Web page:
Health & Beauty

Breast Pain After COVID-19 Vaccine: What to Know

This article will explore how the COVID-19 vaccine can cause breast pain and changes to a mammogram, why you shouldn’t delay your mammogram after a COVID-19 vaccine, and when you need to worry about breast pain.

What causes breast pain and lymph node changes after a COVID-19 vaccine?

In the months after the COVID-19 vaccines became available, people who’d been vaccinated — particularly women — began reporting breast pain or swelling and pain near their armpits.

This pain often only appeared after vaccination and usually in the breast that was on the same side of the body that the vaccine was given.

Breast pain after COVID-19 vaccine

When this side effect was first reported, it was suspected to be caused by a normal immune reaction to the vaccine.

This side effect happens — although rarely — with other types of vaccines, too, but was reported more frequently after COVID-19 vaccination.

Your lymph nodes are part of the immune system and help collect and destroy bacteria and other problematic invaders like cancer cells. Swelling of the lymph nodes near the breasts isn’t common outside of being a breast cancer symptom, so the appearance of this as a side effect caused initial alarm.

Mammogram abnormalities after COVID-19 vaccine

A COVID-19 vaccination may change the shape and size of lymph nodes in the armpit area.

In the beginning, women were advised to delay mammograms and other breast cancer screenings by 4 to 6 weeks after vaccination in order to avoid unnecessary concern over this side effect. However, it quickly became clear that the swelling that developed after the vaccine could take months to resolve.

In one case study from Japan, a woman was still experiencing swelling of the lymph node in the breast on her vaccinated side 6 months after it first appeared.

Given the risk of waiting or delaying routine breast examinations and screenings (especially if you’re at higher risk), it’s now recommended that mammograms and other screenings not be delayed following a COVID-19 vaccination.

However, don’t be surprised if you’re asked about whether you received a COVID-19 vaccine and when during a screening mammogram. This is because your radiology technician may notice a change in the size or shape of your lymph node from previous screenings.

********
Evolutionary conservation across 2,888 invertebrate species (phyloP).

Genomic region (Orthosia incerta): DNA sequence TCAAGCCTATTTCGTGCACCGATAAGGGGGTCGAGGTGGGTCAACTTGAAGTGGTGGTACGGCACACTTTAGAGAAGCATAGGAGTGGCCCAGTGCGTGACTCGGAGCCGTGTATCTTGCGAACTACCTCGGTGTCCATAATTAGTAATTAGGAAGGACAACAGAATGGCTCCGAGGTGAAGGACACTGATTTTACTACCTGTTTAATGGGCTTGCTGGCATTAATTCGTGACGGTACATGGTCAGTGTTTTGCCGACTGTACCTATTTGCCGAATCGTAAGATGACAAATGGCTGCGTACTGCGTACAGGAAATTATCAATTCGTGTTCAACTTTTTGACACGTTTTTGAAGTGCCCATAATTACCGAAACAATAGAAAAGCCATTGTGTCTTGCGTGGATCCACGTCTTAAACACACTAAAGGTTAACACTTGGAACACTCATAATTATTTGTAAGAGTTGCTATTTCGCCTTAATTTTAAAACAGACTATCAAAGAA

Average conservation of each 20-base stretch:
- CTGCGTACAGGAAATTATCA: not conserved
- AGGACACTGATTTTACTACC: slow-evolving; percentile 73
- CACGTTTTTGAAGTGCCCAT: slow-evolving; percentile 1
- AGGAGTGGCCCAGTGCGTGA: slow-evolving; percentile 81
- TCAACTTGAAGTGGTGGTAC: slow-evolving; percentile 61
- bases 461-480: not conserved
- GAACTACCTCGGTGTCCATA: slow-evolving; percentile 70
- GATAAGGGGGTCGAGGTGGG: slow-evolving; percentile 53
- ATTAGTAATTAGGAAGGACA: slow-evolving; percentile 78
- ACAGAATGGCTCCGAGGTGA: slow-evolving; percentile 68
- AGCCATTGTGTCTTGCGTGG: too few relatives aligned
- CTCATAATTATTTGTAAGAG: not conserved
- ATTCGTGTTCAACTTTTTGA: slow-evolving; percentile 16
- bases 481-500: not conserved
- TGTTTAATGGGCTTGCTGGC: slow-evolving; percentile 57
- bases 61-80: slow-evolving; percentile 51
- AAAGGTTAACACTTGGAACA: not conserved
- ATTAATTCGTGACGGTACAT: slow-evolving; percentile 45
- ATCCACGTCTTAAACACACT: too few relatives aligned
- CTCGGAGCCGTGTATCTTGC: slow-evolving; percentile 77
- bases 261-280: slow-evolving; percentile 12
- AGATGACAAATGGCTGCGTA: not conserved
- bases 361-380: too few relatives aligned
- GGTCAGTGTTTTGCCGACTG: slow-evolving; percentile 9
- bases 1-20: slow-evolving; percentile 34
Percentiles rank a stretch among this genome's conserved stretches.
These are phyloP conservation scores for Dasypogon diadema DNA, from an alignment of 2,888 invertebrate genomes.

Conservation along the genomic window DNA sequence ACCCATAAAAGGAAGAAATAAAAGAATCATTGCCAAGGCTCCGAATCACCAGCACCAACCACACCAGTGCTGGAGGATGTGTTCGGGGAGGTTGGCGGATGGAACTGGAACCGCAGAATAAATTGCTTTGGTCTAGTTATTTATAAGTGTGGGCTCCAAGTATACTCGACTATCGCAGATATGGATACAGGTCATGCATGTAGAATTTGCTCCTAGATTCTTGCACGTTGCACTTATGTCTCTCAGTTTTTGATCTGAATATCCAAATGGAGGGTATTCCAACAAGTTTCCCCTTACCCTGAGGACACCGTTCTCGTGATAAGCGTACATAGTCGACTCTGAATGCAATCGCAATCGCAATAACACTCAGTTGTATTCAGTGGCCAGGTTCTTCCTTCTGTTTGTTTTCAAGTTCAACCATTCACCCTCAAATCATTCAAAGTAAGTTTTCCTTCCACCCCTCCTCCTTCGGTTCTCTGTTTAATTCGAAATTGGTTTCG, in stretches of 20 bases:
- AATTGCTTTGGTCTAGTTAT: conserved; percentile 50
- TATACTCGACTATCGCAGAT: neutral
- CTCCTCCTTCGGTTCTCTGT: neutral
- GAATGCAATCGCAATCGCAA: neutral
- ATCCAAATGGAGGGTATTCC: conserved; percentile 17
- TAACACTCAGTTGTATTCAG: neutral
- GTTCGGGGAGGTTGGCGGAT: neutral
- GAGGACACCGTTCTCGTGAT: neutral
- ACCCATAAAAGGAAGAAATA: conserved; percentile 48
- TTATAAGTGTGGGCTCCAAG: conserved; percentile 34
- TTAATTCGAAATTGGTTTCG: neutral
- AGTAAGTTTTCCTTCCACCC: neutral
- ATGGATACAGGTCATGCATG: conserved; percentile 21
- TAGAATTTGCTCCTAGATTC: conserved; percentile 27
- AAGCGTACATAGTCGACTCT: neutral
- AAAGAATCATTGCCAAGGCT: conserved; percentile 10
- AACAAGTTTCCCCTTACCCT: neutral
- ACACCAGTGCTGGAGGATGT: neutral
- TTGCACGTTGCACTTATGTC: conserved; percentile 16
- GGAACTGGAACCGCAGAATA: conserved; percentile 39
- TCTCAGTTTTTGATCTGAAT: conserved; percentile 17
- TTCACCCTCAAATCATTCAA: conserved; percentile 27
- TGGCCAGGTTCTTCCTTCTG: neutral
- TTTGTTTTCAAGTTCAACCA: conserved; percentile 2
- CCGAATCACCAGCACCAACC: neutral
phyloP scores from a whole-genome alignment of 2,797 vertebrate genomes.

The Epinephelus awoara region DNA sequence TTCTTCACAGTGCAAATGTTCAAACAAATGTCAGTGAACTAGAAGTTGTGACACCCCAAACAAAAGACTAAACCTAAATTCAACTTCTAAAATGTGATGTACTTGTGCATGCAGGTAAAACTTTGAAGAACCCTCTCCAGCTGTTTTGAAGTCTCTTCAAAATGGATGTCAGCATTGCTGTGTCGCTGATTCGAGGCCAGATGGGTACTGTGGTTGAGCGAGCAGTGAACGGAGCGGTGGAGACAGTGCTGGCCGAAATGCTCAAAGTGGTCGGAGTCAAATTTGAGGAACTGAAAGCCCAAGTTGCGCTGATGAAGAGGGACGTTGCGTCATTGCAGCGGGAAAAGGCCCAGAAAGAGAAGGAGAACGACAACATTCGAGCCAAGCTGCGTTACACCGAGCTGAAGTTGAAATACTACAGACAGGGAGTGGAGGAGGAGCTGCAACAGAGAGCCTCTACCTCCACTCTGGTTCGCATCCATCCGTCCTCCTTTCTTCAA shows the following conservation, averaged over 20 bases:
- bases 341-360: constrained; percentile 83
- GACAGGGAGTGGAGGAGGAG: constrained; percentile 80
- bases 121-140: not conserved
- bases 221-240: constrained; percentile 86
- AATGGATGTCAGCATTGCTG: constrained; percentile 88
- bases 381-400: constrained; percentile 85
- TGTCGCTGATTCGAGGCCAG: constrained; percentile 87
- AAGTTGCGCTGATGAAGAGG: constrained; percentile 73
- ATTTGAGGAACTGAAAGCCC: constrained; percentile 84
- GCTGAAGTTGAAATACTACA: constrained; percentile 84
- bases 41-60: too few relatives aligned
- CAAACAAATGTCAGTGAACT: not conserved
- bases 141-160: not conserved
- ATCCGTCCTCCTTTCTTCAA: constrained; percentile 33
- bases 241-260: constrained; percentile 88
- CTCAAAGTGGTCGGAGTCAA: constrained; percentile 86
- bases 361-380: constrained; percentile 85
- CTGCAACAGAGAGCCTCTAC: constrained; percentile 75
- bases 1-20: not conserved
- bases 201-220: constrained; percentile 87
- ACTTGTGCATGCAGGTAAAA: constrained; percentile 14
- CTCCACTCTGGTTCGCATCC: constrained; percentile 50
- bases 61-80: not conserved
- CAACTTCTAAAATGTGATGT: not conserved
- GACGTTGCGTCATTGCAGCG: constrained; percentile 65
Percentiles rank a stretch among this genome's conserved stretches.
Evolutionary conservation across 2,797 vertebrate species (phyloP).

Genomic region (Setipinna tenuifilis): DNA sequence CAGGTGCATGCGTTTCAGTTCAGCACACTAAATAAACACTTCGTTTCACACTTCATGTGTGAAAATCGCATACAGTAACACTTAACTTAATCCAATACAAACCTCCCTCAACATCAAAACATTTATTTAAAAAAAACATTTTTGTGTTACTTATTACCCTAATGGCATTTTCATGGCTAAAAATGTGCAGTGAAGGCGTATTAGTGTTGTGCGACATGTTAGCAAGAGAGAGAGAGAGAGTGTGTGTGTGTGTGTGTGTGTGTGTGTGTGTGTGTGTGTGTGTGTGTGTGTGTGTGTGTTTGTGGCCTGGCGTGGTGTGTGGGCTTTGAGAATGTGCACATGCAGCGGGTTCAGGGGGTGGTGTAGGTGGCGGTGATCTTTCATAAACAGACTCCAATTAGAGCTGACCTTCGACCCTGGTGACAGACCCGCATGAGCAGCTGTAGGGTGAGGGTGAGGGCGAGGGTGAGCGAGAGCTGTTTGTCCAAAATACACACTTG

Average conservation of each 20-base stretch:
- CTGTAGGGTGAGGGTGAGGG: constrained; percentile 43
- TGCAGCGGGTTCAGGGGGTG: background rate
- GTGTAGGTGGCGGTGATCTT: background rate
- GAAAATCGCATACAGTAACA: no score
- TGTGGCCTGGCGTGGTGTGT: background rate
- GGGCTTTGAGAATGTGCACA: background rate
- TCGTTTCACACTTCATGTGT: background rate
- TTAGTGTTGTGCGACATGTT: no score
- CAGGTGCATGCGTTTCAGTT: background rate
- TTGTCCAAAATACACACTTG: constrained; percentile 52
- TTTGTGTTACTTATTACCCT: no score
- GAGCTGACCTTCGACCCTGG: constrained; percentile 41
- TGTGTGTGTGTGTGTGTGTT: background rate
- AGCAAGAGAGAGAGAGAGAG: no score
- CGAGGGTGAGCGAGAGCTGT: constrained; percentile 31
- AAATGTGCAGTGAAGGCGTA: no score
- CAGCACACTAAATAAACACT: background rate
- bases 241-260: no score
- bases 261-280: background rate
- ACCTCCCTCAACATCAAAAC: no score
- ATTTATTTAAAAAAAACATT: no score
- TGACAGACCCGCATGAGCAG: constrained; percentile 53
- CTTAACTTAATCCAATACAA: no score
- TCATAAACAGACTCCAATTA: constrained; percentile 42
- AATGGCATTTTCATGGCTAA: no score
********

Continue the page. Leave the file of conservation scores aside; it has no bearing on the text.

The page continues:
Additional images may also be collected to confirm any findings are vaccine-related and not due to any other problems.

How can you tell the difference between a vaccine side effect and symptoms of breast cancer?

It’s not likely that you — or even your doctor — will be able to tell the difference between vaccine side effects, breast cancer, or other causes of breast pain with the naked eye.

Imaging studies like mammograms and ultrasounds are usually used to examine what is under the surface of your breast tissue. In many cases, breast cancer develops with few or no symptoms, so a sore armpit or breast pain may come from a variety of other causes.

When symptoms do appear with breast cancer, they usually include:

  • a new lump that you can feel in your breast or armpit
  • thickened skin or swelling in your breast
  • dimpling of the skin on your breast
  • irritation or redness on the skin of your breast
  • changes in the texture or shape of your nipple
  • flaky skin on the breast or nipple
  • discharge from your nipple that isn’t breast milk
  • changes in the shape or size of your breast
  • breast pain
What are the other possible causes of breast pain?

Beyond vaccinations or breast cancer, there are a number of factors that can cause breast pain, tenderness, or soreness. These include:

  • your menstrual cycle
  • pre-menopause or menopause
  • other hormonal changes
  • trauma or injury
  • cysts
  • infections like mastitis
  • tissue changes like fibrosis
  • smoking
  • certain medications
  • muscular injuries


Probiotic supplementation can support overall gut health, which can then support immune health.

As such, probiotic supplements can be used as one part of an immune-boosting protocol to help reduce the likelihood of infection. They may also reduce the incidence of some COVID-19 symptoms.

However, probiotic supplements do not take the place of proper vaccinations, nor do they function as a cure.

Click to comment

Leave a Reply

Your email address will not be published. Required fields are marked *

Most Popular

Copyright © 2020 Healthy Fit Magazine. Theme by MVP Themes, powered by Wordpress.

Copyright © 2015 Flex Mag Theme. Theme by MVP Themes, powered by Wordpress.

To Top